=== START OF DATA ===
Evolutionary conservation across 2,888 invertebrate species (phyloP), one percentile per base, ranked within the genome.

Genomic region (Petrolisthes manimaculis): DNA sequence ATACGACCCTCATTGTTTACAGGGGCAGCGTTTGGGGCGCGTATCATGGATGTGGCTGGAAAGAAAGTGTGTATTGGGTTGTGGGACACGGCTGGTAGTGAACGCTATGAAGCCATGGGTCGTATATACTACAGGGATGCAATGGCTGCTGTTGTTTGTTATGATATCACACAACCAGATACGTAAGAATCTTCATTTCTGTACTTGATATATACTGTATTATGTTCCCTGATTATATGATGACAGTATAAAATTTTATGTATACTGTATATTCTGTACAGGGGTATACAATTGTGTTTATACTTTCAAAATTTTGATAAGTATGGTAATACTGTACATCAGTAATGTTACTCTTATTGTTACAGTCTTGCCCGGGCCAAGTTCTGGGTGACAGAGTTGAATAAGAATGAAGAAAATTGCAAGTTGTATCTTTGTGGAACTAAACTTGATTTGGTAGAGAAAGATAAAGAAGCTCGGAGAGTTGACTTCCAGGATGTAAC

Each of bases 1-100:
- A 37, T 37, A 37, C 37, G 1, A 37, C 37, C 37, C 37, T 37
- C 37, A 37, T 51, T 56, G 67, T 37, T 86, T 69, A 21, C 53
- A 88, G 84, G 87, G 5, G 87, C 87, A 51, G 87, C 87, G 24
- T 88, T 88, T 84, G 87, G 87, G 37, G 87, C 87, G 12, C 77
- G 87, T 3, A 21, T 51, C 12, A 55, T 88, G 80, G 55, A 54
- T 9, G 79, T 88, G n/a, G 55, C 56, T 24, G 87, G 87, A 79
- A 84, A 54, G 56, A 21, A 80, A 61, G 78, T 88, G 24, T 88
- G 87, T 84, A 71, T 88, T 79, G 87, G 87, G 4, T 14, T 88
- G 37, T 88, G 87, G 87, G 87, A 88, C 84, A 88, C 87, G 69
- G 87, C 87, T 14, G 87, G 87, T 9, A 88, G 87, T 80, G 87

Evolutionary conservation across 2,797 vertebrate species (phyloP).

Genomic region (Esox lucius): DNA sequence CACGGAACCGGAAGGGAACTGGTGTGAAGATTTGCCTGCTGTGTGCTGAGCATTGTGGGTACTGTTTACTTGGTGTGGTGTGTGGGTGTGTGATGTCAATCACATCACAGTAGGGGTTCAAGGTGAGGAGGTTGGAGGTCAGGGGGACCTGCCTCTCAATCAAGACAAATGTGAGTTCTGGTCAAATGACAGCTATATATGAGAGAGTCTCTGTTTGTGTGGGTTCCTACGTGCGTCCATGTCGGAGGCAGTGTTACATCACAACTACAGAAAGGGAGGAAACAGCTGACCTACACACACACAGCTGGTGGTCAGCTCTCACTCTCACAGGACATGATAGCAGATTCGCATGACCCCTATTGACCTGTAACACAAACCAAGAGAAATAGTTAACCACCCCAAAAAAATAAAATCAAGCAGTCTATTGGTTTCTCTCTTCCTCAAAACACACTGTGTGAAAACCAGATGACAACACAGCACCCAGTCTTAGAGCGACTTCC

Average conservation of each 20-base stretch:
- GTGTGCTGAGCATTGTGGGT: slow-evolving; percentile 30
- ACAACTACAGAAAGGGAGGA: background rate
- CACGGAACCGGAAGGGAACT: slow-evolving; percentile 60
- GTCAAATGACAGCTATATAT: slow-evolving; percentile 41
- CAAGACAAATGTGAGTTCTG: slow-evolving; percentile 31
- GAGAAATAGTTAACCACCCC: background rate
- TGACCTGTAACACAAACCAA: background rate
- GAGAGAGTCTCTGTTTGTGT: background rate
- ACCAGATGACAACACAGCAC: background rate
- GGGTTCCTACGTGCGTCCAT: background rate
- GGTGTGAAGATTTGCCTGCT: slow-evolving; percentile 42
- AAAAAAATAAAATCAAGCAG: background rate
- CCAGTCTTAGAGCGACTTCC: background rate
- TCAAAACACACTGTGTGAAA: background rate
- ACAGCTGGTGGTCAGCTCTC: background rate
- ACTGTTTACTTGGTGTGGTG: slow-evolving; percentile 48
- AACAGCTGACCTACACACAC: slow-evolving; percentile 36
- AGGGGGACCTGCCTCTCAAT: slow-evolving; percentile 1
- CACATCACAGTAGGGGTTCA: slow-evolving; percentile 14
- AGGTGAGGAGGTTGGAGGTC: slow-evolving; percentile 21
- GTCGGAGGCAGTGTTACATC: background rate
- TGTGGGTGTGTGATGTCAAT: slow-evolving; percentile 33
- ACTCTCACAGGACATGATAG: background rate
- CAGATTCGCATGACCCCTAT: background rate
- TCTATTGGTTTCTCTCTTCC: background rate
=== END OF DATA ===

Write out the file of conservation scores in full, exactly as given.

Evolutionary conservation across 2,888 invertebrate species (phyloP), one percentile per base, ranked within the genome.

Genomic region (Petrolisthes manimaculis): DNA sequence ATACGACCCTCATTGTTTACAGGGGCAGCGTTTGGGGCGCGTATCATGGATGTGGCTGGAAAGAAAGTGTGTATTGGGTTGTGGGACACGGCTGGTAGTGAACGCTATGAAGCCATGGGTCGTATATACTACAGGGATGCAATGGCTGCTGTTGTTTGTTATGATATCACACAACCAGATACGTAAGAATCTTCATTTCTGTACTTGATATATACTGTATTATGTTCCCTGATTATATGATGACAGTATAAAATTTTATGTATACTGTATATTCTGTACAGGGGTATACAATTGTGTTTATACTTTCAAAATTTTGATAAGTATGGTAATACTGTACATCAGTAATGTTACTCTTATTGTTACAGTCTTGCCCGGGCCAAGTTCTGGGTGACAGAGTTGAATAAGAATGAAGAAAATTGCAAGTTGTATCTTTGTGGAACTAAACTTGATTTGGTAGAGAAAGATAAAGAAGCTCGGAGAGTTGACTTCCAGGATGTAAC

Each of bases 1-100:
- A 37, T 37, A 37, C 37, G 1, A 37, C 37, C 37, C 37, T 37
- C 37, A 37, T 51, T 56, G 67, T 37, T 86, T 69, A 21, C 53
- A 88, G 84, G 87, G 5, G 87, C 87, A 51, G 87, C 87, G 24
- T 88, T 88, T 84, G 87, G 87, G 37, G 87, C 87, G 12, C 77
- G 87, T 3, A 21, T 51, C 12, A 55, T 88, G 80, G 55, A 54
- T 9, G 79, T 88, G n/a, G 55, C 56, T 24, G 87, G 87, A 79
- A 84, A 54, G 56, A 21, A 80, A 61, G 78, T 88, G 24, T 88
- G 87, T 84, A 71, T 88, T 79, G 87, G 87, G 4, T 14, T 88
- G 37, T 88, G 87, G 87, G 87, A 88, C 84, A 88, C 87, G 69
- G 87, C 87, T 14, G 87, G 87, T 9, A 88, G 87, T 80, G 87

Evolutionary conservation across 2,797 vertebrate species (phyloP).

Genomic region (Esox lucius): DNA sequence CACGGAACCGGAAGGGAACTGGTGTGAAGATTTGCCTGCTGTGTGCTGAGCATTGTGGGTACTGTTTACTTGGTGTGGTGTGTGGGTGTGTGATGTCAATCACATCACAGTAGGGGTTCAAGGTGAGGAGGTTGGAGGTCAGGGGGACCTGCCTCTCAATCAAGACAAATGTGAGTTCTGGTCAAATGACAGCTATATATGAGAGAGTCTCTGTTTGTGTGGGTTCCTACGTGCGTCCATGTCGGAGGCAGTGTTACATCACAACTACAGAAAGGGAGGAAACAGCTGACCTACACACACACAGCTGGTGGTCAGCTCTCACTCTCACAGGACATGATAGCAGATTCGCATGACCCCTATTGACCTGTAACACAAACCAAGAGAAATAGTTAACCACCCCAAAAAAATAAAATCAAGCAGTCTATTGGTTTCTCTCTTCCTCAAAACACACTGTGTGAAAACCAGATGACAACACAGCACCCAGTCTTAGAGCGACTTCC

Average conservation of each 20-base stretch:
- GTGTGCTGAGCATTGTGGGT: slow-evolving; percentile 30
- ACAACTACAGAAAGGGAGGA: background rate
- CACGGAACCGGAAGGGAACT: slow-evolving; percentile 60
- GTCAAATGACAGCTATATAT: slow-evolving; percentile 41
- CAAGACAAATGTGAGTTCTG: slow-evolving; percentile 31
- GAGAAATAGTTAACCACCCC: background rate
- TGACCTGTAACACAAACCAA: background rate
- GAGAGAGTCTCTGTTTGTGT: background rate
- ACCAGATGACAACACAGCAC: background rate
- GGGTTCCTACGTGCGTCCAT: background rate
- GGTGTGAAGATTTGCCTGCT: slow-evolving; percentile 42
- AAAAAAATAAAATCAAGCAG: background rate
- CCAGTCTTAGAGCGACTTCC: background rate
- TCAAAACACACTGTGTGAAA: background rate
- ACAGCTGGTGGTCAGCTCTC: background rate
- ACTGTTTACTTGGTGTGGTG: slow-evolving; percentile 48
- AACAGCTGACCTACACACAC: slow-evolving; percentile 36
- AGGGGGACCTGCCTCTCAAT: slow-evolving; percentile 1
- CACATCACAGTAGGGGTTCA: slow-evolving; percentile 14
- AGGTGAGGAGGTTGGAGGTC: slow-evolving; percentile 21
- GTCGGAGGCAGTGTTACATC: background rate
- TGTGGGTGTGTGATGTCAAT: slow-evolving; percentile 33
- ACTCTCACAGGACATGATAG: background rate
- CAGATTCGCATGACCCCTAT: background rate
- TCTATTGGTTTCTCTCTTCC: background rate